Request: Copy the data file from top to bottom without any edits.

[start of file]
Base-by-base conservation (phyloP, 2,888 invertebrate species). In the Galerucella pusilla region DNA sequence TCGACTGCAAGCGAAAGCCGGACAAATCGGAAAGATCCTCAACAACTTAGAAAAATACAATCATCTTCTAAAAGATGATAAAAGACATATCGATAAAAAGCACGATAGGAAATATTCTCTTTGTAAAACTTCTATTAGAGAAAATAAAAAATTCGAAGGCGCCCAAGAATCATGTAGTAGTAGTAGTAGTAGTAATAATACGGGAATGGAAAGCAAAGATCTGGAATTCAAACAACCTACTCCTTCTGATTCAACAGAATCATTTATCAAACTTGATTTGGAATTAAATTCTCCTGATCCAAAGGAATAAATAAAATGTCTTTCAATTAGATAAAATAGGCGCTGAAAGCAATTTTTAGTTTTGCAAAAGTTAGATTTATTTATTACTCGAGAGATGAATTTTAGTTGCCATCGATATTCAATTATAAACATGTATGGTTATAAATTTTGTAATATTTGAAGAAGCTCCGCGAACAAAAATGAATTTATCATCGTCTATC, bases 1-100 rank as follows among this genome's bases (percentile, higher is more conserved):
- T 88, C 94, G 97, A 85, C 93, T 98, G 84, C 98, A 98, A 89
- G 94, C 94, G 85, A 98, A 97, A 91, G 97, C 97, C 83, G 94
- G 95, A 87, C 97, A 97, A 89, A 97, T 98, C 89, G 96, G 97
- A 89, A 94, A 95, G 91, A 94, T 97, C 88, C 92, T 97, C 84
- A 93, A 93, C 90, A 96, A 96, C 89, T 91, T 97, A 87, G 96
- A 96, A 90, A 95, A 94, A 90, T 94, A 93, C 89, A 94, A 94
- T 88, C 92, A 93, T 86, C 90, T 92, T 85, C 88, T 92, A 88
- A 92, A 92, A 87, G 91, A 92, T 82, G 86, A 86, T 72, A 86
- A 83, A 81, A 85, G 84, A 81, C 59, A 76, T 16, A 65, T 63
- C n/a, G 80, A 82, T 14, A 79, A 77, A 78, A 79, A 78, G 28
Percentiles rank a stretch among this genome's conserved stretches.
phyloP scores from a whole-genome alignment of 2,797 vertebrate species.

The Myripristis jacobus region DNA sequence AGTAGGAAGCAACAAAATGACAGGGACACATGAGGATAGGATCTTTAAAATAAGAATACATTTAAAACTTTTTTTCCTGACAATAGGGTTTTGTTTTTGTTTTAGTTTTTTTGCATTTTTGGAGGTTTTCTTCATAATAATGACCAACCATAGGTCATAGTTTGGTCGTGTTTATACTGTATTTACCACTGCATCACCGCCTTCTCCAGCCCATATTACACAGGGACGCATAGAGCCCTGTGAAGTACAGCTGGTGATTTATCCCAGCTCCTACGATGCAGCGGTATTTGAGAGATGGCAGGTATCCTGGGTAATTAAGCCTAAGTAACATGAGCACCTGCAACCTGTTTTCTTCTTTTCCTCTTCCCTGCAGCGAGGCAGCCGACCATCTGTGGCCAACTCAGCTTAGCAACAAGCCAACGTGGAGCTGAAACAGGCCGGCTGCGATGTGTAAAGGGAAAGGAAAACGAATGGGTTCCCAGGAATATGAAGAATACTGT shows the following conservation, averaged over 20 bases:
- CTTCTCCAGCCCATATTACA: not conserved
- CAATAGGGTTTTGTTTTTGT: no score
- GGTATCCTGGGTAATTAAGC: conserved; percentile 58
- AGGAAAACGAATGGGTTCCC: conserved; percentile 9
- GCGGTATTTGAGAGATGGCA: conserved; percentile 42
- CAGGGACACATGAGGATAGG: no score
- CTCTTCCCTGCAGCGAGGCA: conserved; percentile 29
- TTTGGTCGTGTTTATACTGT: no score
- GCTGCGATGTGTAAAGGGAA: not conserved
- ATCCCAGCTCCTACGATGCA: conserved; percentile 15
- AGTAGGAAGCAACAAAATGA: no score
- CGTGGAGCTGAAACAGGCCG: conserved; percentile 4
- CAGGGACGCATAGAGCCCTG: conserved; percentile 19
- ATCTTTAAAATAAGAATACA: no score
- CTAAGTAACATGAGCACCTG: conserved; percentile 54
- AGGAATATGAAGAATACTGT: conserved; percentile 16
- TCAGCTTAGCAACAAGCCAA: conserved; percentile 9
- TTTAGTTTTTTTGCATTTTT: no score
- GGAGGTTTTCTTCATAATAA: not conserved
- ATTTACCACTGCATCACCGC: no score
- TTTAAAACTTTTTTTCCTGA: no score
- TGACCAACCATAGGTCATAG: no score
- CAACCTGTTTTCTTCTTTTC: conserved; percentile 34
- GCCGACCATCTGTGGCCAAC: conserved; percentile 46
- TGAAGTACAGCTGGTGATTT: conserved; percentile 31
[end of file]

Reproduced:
Base-by-base conservation (phyloP, 2,888 invertebrate species). In the Galerucella pusilla region DNA sequence TCGACTGCAAGCGAAAGCCGGACAAATCGGAAAGATCCTCAACAACTTAGAAAAATACAATCATCTTCTAAAAGATGATAAAAGACATATCGATAAAAAGCACGATAGGAAATATTCTCTTTGTAAAACTTCTATTAGAGAAAATAAAAAATTCGAAGGCGCCCAAGAATCATGTAGTAGTAGTAGTAGTAGTAATAATACGGGAATGGAAAGCAAAGATCTGGAATTCAAACAACCTACTCCTTCTGATTCAACAGAATCATTTATCAAACTTGATTTGGAATTAAATTCTCCTGATCCAAAGGAATAAATAAAATGTCTTTCAATTAGATAAAATAGGCGCTGAAAGCAATTTTTAGTTTTGCAAAAGTTAGATTTATTTATTACTCGAGAGATGAATTTTAGTTGCCATCGATATTCAATTATAAACATGTATGGTTATAAATTTTGTAATATTTGAAGAAGCTCCGCGAACAAAAATGAATTTATCATCGTCTATC, bases 1-100 rank as follows among this genome's bases (percentile, higher is more conserved):
- T 88, C 94, G 97, A 85, C 93, T 98, G 84, C 98, A 98, A 89
- G 94, C 94, G 85, A 98, A 97, A 91, G 97, C 97, C 83, G 94
- G 95, A 87, C 97, A 97, A 89, A 97, T 98, C 89, G 96, G 97
- A 89, A 94, A 95, G 91, A 94, T 97, C 88, C 92, T 97, C 84
- A 93, A 93, C 90, A 96, A 96, C 89, T 91, T 97, A 87, G 96
- A 96, A 90, A 95, A 94, A 90, T 94, A 93, C 89, A 94, A 94
- T 88, C 92, A 93, T 86, C 90, T 92, T 85, C 88, T 92, A 88
- A 92, A 92, A 87, G 91, A 92, T 82, G 86, A 86, T 72, A 86
- A 83, A 81, A 85, G 84, A 81, C 59, A 76, T 16, A 65, T 63
- C n/a, G 80, A 82, T 14, A 79, A 77, A 78, A 79, A 78, G 28
Percentiles rank a stretch among this genome's conserved stretches.
phyloP scores from a whole-genome alignment of 2,797 vertebrate species.

The Myripristis jacobus region DNA sequence AGTAGGAAGCAACAAAATGACAGGGACACATGAGGATAGGATCTTTAAAATAAGAATACATTTAAAACTTTTTTTCCTGACAATAGGGTTTTGTTTTTGTTTTAGTTTTTTTGCATTTTTGGAGGTTTTCTTCATAATAATGACCAACCATAGGTCATAGTTTGGTCGTGTTTATACTGTATTTACCACTGCATCACCGCCTTCTCCAGCCCATATTACACAGGGACGCATAGAGCCCTGTGAAGTACAGCTGGTGATTTATCCCAGCTCCTACGATGCAGCGGTATTTGAGAGATGGCAGGTATCCTGGGTAATTAAGCCTAAGTAACATGAGCACCTGCAACCTGTTTTCTTCTTTTCCTCTTCCCTGCAGCGAGGCAGCCGACCATCTGTGGCCAACTCAGCTTAGCAACAAGCCAACGTGGAGCTGAAACAGGCCGGCTGCGATGTGTAAAGGGAAAGGAAAACGAATGGGTTCCCAGGAATATGAAGAATACTGT shows the following conservation, averaged over 20 bases:
- CTTCTCCAGCCCATATTACA: not conserved
- CAATAGGGTTTTGTTTTTGT: no score
- GGTATCCTGGGTAATTAAGC: conserved; percentile 58
- AGGAAAACGAATGGGTTCCC: conserved; percentile 9
- GCGGTATTTGAGAGATGGCA: conserved; percentile 42
- CAGGGACACATGAGGATAGG: no score
- CTCTTCCCTGCAGCGAGGCA: conserved; percentile 29
- TTTGGTCGTGTTTATACTGT: no score
- GCTGCGATGTGTAAAGGGAA: not conserved
- ATCCCAGCTCCTACGATGCA: conserved; percentile 15
- AGTAGGAAGCAACAAAATGA: no score
- CGTGGAGCTGAAACAGGCCG: conserved; percentile 4
- CAGGGACGCATAGAGCCCTG: conserved; percentile 19
- ATCTTTAAAATAAGAATACA: no score
- CTAAGTAACATGAGCACCTG: conserved; percentile 54
- AGGAATATGAAGAATACTGT: conserved; percentile 16
- TCAGCTTAGCAACAAGCCAA: conserved; percentile 9
- TTTAGTTTTTTTGCATTTTT: no score
- GGAGGTTTTCTTCATAATAA: not conserved
- ATTTACCACTGCATCACCGC: no score
- TTTAAAACTTTTTTTCCTGA: no score
- TGACCAACCATAGGTCATAG: no score
- CAACCTGTTTTCTTCTTTTC: conserved; percentile 34
- GCCGACCATCTGTGGCCAAC: conserved; percentile 46
- TGAAGTACAGCTGGTGATTT: conserved; percentile 31